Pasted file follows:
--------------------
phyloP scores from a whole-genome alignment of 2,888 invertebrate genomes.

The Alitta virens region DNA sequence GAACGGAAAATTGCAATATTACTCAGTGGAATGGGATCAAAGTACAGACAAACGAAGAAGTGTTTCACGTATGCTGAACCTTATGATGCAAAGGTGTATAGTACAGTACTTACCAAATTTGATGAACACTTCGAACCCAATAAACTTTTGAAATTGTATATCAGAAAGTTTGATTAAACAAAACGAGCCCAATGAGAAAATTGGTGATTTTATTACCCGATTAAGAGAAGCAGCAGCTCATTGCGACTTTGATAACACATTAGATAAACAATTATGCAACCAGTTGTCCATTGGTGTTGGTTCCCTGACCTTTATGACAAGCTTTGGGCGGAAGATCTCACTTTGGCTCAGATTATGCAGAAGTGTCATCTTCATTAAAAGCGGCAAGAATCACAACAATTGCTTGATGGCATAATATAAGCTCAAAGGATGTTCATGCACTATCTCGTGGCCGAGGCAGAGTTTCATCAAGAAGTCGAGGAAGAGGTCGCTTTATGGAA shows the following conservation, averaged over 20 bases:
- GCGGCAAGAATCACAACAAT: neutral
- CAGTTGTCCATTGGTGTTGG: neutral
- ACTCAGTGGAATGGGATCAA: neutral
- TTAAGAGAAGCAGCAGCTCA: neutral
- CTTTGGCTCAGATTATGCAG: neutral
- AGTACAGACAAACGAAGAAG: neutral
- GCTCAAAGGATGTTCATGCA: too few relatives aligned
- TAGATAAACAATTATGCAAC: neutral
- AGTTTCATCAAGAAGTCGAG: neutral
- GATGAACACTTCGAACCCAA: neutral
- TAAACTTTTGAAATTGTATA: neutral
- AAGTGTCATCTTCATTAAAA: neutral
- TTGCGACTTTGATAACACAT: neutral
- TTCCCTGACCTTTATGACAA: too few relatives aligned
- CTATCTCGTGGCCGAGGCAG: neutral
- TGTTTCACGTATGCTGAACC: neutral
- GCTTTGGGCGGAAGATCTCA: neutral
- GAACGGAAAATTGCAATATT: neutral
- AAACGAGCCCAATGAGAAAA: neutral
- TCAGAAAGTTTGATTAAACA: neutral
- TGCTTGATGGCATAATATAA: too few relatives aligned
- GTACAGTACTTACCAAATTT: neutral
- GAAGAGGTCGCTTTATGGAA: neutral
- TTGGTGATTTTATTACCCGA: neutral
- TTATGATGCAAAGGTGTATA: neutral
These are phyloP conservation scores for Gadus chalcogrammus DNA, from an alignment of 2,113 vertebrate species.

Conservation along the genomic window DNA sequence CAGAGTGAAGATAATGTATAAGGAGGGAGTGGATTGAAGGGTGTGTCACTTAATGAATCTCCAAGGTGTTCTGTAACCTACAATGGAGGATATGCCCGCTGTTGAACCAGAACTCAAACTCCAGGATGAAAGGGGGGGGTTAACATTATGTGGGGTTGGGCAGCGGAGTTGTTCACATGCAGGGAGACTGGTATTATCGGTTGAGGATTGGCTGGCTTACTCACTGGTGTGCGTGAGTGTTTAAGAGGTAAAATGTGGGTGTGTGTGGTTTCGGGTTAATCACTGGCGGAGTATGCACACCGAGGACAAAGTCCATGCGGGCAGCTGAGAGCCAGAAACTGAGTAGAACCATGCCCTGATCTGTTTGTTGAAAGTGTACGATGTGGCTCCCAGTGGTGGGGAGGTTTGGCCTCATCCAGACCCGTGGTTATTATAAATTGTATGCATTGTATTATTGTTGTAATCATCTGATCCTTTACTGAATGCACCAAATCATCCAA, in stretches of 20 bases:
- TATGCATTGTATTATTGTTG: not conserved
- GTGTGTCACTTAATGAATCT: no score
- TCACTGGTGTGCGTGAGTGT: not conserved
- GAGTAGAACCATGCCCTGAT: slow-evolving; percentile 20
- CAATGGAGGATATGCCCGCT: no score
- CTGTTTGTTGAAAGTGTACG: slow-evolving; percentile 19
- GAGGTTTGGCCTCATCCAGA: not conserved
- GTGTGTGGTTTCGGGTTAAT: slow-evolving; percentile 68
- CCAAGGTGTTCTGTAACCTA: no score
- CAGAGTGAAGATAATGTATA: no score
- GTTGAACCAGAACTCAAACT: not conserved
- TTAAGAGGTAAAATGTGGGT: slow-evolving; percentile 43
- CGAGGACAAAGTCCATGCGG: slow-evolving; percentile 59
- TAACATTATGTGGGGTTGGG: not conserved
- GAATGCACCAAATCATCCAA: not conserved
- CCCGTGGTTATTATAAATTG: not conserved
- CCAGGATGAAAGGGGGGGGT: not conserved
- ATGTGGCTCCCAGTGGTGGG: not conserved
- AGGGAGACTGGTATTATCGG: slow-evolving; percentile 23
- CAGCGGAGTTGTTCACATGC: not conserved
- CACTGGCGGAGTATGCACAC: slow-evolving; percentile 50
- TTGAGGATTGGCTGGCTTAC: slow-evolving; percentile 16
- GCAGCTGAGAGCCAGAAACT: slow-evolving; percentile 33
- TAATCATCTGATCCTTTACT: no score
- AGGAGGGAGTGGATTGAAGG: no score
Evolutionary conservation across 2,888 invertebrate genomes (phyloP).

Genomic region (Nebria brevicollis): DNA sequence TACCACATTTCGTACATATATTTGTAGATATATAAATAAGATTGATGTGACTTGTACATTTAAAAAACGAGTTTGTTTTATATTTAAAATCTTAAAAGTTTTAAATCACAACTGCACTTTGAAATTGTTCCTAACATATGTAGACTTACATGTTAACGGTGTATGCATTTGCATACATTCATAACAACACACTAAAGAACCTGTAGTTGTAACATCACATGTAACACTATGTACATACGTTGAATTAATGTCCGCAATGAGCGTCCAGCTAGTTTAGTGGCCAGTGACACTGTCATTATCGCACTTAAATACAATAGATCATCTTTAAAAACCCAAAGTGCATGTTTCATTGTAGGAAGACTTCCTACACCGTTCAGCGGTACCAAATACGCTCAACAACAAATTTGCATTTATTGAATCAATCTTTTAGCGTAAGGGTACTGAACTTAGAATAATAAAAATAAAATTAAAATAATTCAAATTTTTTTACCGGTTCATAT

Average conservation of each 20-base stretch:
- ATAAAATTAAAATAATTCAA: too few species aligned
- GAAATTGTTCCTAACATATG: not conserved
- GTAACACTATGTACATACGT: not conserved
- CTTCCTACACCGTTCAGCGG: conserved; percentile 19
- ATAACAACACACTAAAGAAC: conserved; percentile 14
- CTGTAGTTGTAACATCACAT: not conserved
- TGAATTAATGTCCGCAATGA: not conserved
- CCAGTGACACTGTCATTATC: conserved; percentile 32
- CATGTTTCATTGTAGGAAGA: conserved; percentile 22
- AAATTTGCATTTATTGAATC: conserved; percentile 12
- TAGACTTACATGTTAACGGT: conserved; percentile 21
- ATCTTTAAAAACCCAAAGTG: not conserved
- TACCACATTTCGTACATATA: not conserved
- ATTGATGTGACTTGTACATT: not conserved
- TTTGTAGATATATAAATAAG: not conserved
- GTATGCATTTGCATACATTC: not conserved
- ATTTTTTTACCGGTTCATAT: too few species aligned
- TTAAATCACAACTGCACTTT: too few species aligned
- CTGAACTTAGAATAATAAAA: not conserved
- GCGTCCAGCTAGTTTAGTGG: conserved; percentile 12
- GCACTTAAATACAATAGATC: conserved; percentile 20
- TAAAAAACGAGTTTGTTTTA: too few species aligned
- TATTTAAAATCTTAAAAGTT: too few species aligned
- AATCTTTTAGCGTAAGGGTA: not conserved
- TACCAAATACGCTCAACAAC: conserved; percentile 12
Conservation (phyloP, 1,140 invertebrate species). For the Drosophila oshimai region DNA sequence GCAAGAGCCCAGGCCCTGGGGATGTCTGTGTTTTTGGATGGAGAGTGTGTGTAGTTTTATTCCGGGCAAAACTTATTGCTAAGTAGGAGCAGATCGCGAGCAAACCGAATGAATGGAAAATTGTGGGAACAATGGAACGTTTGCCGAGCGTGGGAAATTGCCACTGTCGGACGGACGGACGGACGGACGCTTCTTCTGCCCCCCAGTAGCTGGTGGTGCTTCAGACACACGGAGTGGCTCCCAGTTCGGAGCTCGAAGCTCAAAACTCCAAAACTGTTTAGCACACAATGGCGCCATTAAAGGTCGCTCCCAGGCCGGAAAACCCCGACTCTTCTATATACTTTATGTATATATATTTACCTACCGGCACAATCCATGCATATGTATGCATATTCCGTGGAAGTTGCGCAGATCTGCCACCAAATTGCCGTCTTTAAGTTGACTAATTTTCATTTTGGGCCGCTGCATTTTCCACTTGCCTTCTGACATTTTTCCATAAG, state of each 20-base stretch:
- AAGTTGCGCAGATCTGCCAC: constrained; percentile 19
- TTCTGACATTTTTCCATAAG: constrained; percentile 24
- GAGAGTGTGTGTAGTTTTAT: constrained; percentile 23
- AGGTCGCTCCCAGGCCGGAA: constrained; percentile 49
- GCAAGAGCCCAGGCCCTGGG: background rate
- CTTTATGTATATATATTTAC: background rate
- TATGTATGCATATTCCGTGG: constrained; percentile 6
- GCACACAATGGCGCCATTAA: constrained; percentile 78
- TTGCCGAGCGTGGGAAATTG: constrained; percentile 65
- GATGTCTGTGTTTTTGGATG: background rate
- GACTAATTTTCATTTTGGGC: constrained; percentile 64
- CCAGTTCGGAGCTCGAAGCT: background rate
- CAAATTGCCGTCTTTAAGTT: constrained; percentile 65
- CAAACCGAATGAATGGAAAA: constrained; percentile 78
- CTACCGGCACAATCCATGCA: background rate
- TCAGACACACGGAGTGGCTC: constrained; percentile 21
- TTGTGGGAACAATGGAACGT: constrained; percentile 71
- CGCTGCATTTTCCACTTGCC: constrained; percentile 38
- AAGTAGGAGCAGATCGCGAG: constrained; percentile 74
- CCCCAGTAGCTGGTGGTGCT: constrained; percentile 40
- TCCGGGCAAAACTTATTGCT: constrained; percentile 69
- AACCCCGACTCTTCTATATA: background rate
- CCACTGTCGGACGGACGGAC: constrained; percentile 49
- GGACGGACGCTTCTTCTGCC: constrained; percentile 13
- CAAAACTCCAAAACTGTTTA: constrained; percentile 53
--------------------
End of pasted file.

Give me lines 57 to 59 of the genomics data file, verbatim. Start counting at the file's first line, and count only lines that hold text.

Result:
Average conservation of each 20-base stretch:
- ATAAAATTAAAATAATTCAA: too few species aligned
- GAAATTGTTCCTAACATATG: not conserved